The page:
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First hegemony, then democracy: on ideology and the media discourse on the coup against Hugo Chávez
Örebro University, School of Humanities, Education and Social Sciences.ORCID iD: 0000-0001-9515-4691
2012 (English)In: OBS - Observatorio, ISSN 1646-5954, E-ISSN 1646-5954, Vol. 6, no 3, p. 105-128Article in journal (Refereed) Published
Abstract [en]

This study examines the media discourse on the 2002 coup d’état against the government of Hugo Chávez in Venezuela, with the aim of exploring how ideology in media discourse helps construct democracy in a Latin American political context. Critical discourse analysis is used to examine written pieces from Dagens Nyheter (Sweden), El País (Uruguay), and the New York Times (US). The study finds that the discourse on the overthrow and the events preceding it constructs the coup as a potential victory for democracy and as the definitive end of Chávez. However, after the failure of the coup and the reinstallation of Chávez one can perceive discursive renegotiations, such as the publishing of non-fundamental criticism of the overthrow. The study argues that the media discourse on the coup displays a highly relativistic attitude towards democracy, which serves the interests of the elite classes in Venezuela and of US hegemony in global politics. The article also argues that the flexibility of the discourse at hand shows the need for a detailed analysis of how ideology is (re)formed in media discourse.

Place, publisher, year, edition, pages
Obercom , 2012. Vol. 6, no 3, p. 105-128
Keywords [en]
Critical discourse analysis, democracy, ideology, hegemony, news media, Hugo Chávez
National Category
Media and Communications
Research subject
Media and Communication Studies
Identifiers
URN: urn:nbn:se:oru:diva-25730OAI: oai:DiVA.org:oru-25730DiVA, id: diva2:550372
Available from: 2012-09-06 Created: 2012-09-06 Last updated: 2019-06-14Bibliographically approved
In thesis
1. Through a post-political gaze: on the ideological loading of democracy in the coverage of Chávez's Venezuela
Open this publication in new window or tab >>Through a post-political gaze: on the ideological loading of democracy in the coverage of Chávez's Venezuela
2015 (English)Doctoral thesis, comprehensive summary (Other academic)
Abstract [en]

Rooted in ideology critique, this dissertation studies the construction of democracy in the coverage of Venezuela during the era of President Hugo Chávez. The aim of this endeavor is twofold. First, the dissertation aims to understand the relationship between ideology and the construction of democracy in journalism on foreign political phenomena. Second, it attempts to explore the ways in which the relationship between ideology and democracy in journalism serves to legitimize or delegitimize the struggle for social justice in nations in the global South vis-à-vis the political and economic fundamentals of global capitalism.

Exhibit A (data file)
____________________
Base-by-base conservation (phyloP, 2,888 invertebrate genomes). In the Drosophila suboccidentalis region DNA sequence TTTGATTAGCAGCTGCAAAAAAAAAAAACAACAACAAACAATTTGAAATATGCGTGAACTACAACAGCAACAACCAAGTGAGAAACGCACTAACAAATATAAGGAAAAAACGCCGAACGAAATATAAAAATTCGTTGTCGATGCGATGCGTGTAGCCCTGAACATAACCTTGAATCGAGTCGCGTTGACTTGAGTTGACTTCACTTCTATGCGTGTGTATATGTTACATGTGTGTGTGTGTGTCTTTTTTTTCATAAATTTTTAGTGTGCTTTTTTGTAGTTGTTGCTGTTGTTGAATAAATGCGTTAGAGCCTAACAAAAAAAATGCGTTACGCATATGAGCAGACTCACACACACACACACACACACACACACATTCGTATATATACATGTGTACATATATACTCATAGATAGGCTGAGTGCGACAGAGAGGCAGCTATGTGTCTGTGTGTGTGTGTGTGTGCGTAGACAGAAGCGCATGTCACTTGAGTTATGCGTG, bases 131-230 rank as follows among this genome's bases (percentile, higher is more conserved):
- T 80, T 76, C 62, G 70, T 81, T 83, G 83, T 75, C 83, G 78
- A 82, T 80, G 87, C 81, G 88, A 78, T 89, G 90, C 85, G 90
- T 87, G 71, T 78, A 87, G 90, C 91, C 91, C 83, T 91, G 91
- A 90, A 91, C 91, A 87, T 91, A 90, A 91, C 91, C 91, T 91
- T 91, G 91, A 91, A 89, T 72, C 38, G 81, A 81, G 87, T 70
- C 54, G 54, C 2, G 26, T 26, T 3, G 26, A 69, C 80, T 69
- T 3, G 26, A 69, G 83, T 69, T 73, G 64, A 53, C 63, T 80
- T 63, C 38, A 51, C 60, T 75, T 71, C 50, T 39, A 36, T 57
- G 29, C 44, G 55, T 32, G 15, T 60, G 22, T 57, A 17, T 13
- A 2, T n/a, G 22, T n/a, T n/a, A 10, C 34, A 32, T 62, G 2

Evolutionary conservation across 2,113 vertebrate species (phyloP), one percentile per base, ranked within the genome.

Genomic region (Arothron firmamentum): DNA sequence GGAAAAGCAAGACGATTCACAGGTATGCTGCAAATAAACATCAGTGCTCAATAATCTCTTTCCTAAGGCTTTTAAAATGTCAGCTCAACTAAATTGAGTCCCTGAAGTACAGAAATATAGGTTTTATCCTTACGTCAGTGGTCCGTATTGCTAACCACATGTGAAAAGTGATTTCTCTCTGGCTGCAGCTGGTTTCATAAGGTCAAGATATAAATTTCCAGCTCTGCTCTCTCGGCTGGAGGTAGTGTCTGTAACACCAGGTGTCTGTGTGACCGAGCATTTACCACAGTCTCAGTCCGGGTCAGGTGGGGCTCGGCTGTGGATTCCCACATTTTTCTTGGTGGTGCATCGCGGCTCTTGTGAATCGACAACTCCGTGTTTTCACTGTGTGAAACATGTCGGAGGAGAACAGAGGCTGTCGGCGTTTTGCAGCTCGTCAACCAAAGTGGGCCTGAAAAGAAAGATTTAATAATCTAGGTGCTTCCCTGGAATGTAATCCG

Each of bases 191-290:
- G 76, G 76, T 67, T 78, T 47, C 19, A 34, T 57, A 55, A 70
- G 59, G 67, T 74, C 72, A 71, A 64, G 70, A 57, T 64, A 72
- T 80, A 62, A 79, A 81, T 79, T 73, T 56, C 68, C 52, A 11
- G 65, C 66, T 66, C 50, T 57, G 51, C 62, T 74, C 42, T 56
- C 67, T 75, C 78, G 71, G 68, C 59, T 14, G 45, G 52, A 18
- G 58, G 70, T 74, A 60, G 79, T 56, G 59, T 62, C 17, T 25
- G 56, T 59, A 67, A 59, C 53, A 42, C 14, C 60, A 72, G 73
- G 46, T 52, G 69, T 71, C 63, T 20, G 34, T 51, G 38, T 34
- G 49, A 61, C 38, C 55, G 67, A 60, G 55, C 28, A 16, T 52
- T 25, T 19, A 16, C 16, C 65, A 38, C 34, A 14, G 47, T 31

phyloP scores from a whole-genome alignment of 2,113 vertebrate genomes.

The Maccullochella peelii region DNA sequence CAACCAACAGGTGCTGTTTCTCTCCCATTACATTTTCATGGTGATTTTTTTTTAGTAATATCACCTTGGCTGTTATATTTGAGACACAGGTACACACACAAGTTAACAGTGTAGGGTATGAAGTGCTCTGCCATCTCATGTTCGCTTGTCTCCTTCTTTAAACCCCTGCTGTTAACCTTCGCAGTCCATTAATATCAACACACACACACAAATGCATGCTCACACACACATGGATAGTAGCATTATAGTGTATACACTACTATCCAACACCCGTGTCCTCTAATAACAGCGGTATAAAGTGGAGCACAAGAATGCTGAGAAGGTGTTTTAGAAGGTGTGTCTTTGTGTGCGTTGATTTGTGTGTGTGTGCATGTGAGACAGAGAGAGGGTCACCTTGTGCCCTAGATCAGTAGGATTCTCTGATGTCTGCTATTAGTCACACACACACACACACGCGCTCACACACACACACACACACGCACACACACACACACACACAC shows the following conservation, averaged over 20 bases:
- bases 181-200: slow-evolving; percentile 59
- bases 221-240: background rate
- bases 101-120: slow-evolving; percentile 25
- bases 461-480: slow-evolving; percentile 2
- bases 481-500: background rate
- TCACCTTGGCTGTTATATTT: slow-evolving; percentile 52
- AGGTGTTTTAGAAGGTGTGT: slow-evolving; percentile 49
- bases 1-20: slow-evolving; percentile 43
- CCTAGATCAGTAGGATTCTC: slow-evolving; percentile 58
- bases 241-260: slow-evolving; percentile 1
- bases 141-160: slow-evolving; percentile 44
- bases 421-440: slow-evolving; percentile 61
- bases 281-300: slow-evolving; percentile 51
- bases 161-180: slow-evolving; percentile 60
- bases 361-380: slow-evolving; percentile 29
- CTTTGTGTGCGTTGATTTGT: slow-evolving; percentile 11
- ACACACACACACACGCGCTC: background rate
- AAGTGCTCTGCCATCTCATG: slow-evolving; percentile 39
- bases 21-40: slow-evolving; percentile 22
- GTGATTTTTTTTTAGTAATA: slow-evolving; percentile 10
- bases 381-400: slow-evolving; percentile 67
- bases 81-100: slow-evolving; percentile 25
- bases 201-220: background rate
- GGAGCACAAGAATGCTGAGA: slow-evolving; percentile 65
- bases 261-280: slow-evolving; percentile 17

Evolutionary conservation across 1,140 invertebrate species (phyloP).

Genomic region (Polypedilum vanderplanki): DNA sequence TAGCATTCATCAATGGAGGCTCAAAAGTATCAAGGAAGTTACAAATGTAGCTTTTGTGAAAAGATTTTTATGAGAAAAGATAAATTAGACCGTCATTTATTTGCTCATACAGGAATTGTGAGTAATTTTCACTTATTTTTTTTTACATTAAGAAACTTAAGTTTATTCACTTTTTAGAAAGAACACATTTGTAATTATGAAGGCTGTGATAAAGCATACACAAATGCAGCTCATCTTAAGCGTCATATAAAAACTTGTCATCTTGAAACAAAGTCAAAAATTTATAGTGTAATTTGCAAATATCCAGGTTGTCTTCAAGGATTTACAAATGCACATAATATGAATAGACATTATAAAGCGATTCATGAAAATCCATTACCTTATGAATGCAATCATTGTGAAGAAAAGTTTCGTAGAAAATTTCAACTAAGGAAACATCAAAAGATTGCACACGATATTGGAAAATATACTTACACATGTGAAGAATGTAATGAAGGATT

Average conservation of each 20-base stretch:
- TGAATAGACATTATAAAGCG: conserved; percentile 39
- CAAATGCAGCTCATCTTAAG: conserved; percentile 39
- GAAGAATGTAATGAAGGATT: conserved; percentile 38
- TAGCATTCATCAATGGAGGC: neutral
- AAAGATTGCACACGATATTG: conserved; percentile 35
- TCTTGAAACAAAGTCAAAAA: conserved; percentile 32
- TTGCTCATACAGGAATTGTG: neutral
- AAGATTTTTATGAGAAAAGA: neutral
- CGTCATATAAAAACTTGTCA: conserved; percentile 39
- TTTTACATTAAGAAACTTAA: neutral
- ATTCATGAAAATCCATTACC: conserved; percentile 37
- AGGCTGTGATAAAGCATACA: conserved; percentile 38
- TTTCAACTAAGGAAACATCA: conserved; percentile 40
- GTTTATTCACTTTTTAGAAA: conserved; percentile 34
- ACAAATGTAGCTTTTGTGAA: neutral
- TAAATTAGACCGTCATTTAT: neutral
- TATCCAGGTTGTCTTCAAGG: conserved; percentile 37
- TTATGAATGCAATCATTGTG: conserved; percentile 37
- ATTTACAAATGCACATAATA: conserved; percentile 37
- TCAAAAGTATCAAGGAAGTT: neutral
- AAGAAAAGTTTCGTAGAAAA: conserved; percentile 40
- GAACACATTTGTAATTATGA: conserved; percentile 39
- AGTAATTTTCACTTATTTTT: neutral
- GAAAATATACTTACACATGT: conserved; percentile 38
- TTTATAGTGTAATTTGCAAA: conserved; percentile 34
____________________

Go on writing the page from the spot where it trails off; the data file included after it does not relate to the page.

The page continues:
The dissertation comprises three articles that study the construction of democracy in depictions of the Venezuelan political system and its key political actors. Article I studies the construction of (il)legitimate democracy in relation to the Venezuelan government, Article II explores the construction of difference between Chávez’s supporters and his opponents, and Article III studies the coverage of the coup d’état against Chávez in 2002. All three articles are methodologically rooted in critical discourse analysis and rely on materials from a sample of three elite newspapers: Dagens Nyheter (Sweden), El País (Uruguay), and the New York Times (US).

Across the studies, there are four macro-strategies that in different ways serve to ideologically load the notion of democracy. Three of these strategies – the constructs of populism, of power concentration and of difference – serve to define political deviance and to (de)legitimize political actors in relation to democracy. The fourth macro-strategy, relativization, serves to justify actions that contradict established democratic principles but serve greater politico-ideological goals.

(De)legitimation in relation to democracy corresponds with the closeness of a group of actors to the dominant political practices and values within global capitalism. Journalistic reporting thus follows a post-political gaze; it is generally in accordance with the political consensus that characterizes the post-Cold War era. Through this gaze, any challenge to the political tenets of global capitalism fails on democratic grounds.

Place, publisher, year, edition, pages
Örebro: Örebro university, 2015. p. 124
Series
Örebro Studies in Media and Communication, ISSN 1651-4785 ; 20
Keywords
Ideology, Democracy, Hegemony, Journalism, International journalism, Post-politics, Critical discourse analysis, Media studies, Venezuela
National Category
Media and Communications
Research subject
Media and Communication Studies
Identifiers
urn:nbn:se:oru:diva-44127 (URN)978-91-7529-083-6 (ISBN)
Public defence
2015-06-12, Prismahuset, Hörsal 1, Örebro universitet, Fakultetsgatan 1, Örebro, 13:15 (English)
Opponent
Supervisors
Available from: 2015-04-08 Created: 2015-04-08 Last updated: 2017-10-17Bibliographically approved

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